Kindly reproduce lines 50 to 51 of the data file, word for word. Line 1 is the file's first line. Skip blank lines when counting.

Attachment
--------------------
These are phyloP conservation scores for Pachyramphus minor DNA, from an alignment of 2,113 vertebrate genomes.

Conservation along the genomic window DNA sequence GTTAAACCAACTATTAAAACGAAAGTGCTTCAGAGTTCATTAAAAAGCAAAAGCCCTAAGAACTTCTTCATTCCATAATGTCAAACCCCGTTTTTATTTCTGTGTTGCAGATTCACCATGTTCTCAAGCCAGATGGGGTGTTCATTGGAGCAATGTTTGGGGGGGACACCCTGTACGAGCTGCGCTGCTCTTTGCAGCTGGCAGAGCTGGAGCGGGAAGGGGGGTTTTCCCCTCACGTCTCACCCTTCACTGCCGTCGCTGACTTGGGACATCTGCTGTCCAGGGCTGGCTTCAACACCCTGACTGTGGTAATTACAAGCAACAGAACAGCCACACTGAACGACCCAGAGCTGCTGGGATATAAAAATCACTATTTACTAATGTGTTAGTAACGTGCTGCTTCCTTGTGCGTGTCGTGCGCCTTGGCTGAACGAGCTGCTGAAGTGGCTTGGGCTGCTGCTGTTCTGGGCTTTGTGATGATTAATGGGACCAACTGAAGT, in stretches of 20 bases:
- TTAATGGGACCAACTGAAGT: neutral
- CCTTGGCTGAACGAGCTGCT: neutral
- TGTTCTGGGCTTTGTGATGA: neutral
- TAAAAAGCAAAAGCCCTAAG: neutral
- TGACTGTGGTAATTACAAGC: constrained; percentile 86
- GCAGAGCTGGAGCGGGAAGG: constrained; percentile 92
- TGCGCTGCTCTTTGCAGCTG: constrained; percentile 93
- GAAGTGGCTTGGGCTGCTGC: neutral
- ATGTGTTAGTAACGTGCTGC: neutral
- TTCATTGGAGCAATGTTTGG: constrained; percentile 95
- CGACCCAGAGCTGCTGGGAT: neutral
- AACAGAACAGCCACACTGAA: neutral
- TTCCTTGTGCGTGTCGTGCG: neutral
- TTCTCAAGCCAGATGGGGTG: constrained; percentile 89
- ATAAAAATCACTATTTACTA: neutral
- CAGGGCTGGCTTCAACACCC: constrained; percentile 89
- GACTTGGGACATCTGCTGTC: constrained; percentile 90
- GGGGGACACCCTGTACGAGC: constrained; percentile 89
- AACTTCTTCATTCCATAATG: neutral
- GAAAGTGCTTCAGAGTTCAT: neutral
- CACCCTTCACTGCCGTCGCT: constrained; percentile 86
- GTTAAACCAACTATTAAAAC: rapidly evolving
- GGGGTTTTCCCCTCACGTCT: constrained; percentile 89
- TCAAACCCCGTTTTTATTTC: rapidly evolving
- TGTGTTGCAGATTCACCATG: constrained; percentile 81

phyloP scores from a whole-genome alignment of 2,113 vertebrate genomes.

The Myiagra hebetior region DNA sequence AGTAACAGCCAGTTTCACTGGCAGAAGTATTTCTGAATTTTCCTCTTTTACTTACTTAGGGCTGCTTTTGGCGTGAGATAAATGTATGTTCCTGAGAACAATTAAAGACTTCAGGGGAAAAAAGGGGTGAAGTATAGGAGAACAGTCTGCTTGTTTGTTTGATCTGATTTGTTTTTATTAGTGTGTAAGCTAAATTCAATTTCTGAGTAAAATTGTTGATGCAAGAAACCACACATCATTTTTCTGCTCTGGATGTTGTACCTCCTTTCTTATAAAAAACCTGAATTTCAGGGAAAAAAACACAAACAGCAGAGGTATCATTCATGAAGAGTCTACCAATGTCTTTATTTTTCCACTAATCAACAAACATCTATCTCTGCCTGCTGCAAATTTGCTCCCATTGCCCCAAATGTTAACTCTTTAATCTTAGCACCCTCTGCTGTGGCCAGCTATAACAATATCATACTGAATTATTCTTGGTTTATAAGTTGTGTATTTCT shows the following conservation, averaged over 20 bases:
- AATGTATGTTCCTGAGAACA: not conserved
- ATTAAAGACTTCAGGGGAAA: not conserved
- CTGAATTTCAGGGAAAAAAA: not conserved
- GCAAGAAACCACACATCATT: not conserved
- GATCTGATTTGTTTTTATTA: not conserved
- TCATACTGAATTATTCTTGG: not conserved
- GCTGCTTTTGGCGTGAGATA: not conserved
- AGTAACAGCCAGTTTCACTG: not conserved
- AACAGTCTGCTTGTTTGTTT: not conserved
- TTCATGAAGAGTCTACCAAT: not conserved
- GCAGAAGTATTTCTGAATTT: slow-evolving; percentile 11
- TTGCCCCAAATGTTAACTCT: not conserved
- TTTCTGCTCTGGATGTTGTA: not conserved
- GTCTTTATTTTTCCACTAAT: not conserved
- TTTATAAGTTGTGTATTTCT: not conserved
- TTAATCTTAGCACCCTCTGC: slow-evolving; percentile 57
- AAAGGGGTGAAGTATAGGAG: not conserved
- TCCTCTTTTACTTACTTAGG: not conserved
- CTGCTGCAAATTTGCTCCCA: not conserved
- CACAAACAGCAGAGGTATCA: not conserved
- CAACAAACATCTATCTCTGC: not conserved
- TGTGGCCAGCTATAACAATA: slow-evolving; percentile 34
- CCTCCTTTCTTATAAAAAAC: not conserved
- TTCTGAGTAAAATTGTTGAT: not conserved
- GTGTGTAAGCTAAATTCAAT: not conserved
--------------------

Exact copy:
- CAACAAACATCTATCTCTGC: not conserved
- TGTGGCCAGCTATAACAATA: slow-evolving; percentile 34